Coast to Coast Battle Yields a Man of Ways & Means…
Less than 48 hours into the race for ranking member on the House Ways & Means Committee, Springfield Congressman Richard Neal appears victorious as his only competitor withdraws. Los Angeles Democrat Xavier Becerra, who jumped into the race Tuesday night, has announced he will accept California Governor Jerry Brown’s nomination to succeed Kamala Harris as the state’s Attorney General.
Outgoing ranking member Sander Levin, who said Tuesday we would step back to focus on other issues, threw his weight behind Neal after initially backing Becerra. This leaves little room for another challenger. Neal is set to become Democrats’ point man on the committee that oversees taxation and major federal entitlement programs all of which, especially Medicare, will be in Republican cross hairs come January.
“Governor Brown has presented me with an opportunity I cannot refuse — to serve as Attorney General of my home state,” Becerra said in a release that also implied a desire to defend California’s strides on progressive priorities relative to the nation as a whole.
Levin’s departure and the Becerra-Neal duel came amid a Democratic House leadership that pit Ohio Congressman Timothy Ryan against incumbent leader Nancy Pelosi. Pelosi prevailed Wednesday, but a third of the incoming Democratic caucus backed Ryan.
While some of the post-election Democratic soul-searching has relitigated battles from the presidential primary, the House leadership fight also reflected discontent among younger reps who have felt they have little voice and few opportunities for advancement. It seems plausible that Levin, 85, was encouraged to open the slot up for someone like Neal, 67, or Becerra, 58.
The Boston Globe Wednesday described Neal’s camp as surprised by Levin’s quick endorsement of Becerra, perhaps presaging a tougher battle than the former Springfield mayor anticipated. Still, Neal, adept at relationship building and liked by both parties probably had an edge.
But the turn of events is stunning, even for Washington. California media speculating on Harris’ successor rarely mentioned Becerra. In March, national media like Politico thought Brown might pick a low-profile placeholder.
The Stanford-educated Becerra, a deputy attorney general before going to Congress, is certainly qualified. Yet eyebrows had to shoot up when Brown’s offer came in the heat of the nascent Ways & Means battle.
A formal vote to install Neal is expected soon, perhaps Friday.
In any event, Neal will have his work cut out for him facing Republican Speaker Paul Ryan’s designs to privatize Medicare.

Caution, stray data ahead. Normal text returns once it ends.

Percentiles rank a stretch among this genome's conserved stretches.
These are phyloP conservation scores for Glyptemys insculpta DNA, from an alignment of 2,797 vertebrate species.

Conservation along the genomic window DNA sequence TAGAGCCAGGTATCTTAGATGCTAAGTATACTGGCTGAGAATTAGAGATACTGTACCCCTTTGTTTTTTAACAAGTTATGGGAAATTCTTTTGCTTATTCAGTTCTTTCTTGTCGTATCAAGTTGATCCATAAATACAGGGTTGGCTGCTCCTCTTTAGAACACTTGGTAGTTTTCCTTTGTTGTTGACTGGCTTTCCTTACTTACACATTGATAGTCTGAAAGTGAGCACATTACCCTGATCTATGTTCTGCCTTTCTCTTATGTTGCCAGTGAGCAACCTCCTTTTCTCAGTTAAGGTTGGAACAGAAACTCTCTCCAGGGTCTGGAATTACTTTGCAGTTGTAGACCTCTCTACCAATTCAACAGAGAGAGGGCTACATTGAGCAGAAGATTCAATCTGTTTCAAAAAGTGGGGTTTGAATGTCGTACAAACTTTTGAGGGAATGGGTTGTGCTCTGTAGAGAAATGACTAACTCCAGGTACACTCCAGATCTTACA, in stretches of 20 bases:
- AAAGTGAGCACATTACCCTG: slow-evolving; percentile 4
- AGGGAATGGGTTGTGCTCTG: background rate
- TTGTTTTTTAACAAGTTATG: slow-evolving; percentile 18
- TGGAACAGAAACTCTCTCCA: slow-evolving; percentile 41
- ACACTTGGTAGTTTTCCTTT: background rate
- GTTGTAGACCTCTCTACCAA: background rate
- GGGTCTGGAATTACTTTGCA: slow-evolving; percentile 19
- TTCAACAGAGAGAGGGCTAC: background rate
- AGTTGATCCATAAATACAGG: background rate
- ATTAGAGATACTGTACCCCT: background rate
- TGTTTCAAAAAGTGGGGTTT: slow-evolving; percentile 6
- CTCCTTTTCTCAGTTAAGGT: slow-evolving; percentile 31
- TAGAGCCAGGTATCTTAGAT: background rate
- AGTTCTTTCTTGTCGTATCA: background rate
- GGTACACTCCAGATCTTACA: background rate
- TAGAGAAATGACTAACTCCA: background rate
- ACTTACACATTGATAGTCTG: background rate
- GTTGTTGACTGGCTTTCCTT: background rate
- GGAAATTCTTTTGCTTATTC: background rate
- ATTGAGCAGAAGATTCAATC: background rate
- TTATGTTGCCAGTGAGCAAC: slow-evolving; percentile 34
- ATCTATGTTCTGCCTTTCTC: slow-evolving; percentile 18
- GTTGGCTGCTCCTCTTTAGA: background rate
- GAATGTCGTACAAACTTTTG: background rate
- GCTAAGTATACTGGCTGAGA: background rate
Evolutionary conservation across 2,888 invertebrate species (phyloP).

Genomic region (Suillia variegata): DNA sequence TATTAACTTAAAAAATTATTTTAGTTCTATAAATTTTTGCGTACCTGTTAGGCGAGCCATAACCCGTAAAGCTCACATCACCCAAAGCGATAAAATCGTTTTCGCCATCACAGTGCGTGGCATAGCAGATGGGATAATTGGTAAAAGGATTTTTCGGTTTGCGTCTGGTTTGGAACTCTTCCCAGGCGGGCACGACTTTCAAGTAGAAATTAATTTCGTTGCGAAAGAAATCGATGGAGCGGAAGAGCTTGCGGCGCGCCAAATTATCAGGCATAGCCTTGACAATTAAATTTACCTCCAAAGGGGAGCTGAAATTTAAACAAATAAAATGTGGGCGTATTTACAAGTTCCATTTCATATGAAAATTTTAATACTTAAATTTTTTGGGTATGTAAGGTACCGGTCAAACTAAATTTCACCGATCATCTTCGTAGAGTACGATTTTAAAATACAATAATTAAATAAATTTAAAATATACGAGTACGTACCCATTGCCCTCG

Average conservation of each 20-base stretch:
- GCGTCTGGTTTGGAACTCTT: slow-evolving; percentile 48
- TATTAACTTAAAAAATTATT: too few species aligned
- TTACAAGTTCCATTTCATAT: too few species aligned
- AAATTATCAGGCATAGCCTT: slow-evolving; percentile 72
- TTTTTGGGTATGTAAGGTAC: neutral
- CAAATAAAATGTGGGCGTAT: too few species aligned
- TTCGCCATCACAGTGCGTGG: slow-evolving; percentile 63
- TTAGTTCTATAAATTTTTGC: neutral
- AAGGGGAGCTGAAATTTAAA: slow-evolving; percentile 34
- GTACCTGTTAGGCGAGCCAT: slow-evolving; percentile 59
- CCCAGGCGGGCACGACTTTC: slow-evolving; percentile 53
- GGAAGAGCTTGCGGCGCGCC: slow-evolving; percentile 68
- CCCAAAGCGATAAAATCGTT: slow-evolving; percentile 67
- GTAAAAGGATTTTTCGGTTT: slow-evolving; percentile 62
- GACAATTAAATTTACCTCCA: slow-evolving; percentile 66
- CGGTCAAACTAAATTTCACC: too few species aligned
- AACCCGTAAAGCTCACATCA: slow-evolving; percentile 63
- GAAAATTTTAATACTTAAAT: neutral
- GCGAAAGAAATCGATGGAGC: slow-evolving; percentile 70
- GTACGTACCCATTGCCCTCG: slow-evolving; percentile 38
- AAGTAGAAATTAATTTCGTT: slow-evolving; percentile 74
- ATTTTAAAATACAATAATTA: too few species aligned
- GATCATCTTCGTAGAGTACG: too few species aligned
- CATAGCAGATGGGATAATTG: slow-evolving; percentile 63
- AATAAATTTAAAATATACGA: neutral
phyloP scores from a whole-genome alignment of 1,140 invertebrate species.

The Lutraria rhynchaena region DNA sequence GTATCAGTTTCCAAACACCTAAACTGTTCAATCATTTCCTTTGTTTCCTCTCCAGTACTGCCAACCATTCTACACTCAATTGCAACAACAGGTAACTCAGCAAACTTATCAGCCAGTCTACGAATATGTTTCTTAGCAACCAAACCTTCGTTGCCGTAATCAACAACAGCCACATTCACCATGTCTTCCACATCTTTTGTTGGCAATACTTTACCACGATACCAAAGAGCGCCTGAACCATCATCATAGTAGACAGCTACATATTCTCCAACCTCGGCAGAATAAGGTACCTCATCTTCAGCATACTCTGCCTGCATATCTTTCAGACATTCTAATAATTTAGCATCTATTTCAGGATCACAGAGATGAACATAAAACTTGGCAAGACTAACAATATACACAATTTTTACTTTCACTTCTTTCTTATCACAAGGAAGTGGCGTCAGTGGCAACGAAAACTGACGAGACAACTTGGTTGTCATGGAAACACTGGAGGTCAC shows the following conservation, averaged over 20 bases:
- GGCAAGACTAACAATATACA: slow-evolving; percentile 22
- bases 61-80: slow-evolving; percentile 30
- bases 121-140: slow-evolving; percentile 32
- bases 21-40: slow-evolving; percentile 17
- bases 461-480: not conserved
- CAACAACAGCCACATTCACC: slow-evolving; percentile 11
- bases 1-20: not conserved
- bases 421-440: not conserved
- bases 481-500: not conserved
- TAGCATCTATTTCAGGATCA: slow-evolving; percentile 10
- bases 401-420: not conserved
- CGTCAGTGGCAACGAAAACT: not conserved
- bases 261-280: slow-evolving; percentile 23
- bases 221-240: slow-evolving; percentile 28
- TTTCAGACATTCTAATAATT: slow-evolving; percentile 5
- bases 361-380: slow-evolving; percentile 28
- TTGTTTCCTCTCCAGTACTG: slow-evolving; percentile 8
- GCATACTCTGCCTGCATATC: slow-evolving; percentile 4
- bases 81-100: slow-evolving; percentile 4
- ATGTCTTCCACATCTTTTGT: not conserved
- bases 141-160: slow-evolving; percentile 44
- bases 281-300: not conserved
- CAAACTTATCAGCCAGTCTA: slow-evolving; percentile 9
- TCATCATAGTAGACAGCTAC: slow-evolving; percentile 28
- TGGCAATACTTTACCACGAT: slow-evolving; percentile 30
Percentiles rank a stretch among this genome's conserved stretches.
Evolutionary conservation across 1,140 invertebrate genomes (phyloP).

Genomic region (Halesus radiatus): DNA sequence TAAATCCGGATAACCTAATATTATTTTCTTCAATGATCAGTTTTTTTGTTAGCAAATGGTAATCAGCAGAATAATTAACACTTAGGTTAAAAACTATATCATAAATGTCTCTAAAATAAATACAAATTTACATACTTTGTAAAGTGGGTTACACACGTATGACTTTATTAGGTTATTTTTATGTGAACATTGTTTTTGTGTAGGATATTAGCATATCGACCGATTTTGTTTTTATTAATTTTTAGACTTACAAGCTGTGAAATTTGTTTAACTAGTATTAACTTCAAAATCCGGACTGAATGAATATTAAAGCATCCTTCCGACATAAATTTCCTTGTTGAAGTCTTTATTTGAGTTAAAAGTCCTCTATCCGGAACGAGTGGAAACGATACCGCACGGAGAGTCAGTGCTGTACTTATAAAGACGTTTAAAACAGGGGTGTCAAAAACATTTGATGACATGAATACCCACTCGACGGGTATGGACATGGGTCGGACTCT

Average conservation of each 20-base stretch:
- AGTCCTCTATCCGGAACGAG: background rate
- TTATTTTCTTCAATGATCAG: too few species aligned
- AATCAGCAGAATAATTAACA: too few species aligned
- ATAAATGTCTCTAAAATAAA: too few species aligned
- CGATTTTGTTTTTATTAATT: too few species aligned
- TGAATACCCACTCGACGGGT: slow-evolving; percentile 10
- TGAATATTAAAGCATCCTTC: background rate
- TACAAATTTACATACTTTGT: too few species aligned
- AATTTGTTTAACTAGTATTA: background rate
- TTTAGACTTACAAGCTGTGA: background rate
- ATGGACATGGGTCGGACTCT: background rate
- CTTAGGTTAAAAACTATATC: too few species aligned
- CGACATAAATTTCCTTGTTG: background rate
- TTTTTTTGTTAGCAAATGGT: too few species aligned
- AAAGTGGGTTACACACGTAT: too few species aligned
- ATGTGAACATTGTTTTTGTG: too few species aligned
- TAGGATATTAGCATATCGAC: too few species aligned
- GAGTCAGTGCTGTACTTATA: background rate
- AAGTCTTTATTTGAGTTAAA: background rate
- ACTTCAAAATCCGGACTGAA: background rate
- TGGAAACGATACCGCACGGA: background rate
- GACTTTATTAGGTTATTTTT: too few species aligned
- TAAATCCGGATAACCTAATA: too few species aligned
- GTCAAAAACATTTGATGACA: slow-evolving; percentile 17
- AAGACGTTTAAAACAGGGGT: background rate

Early reaction from Bay State Democrats suggests confidence in Neal. In a statement, US Senator Ed Markey said Massachusetts was “fortunate to have Congressman Neal leading one of the most important committees in Congress.”
“As Ranking Member of Ways and Means, Congressman Neal will have a major impact on tax reform, infrastructure initiatives and protecting the Affordable Care Act,” he continued. “No one will be better at pushing back against House Republicans looking to dismantle the progress we’ve made over the past eight years.”
A spokesperson for Neal did not immediately return a request for comment at posting time.
Neal’s good relations across the aisle, a rarity in today’s blood-spitting Washington, may unnerve those who don’t know him well—The Times called Neal, an infrequent guest of DC’s green rooms, “less camera ready.”
Yet, weakening Social Security or Medicare would play against type for Neal, a one-time teacher with a mastery of history and details. Stumping for Democrats, Neal has forcefully defended the programs noting their impact in his own life. After his parents died, a teenage Neal and his sisters received Social Security benefits, which helped them get by while living with their grandmother.
That tone is likely on Ways & Means especially given Pelosi’s successful stand against George W. Bush’s plan to gut Social Security in 2005.
Neal’s district, which covers Berkshire and Hampden Counties and western Franklin and Hampshire County, also stands to benefit. Even in the minority, the influence Neal will command could benefit the 413 and Massachusetts broadly. Should Democrats find their way out of the wilderness and regain the House majority, the possibilities only grow from there.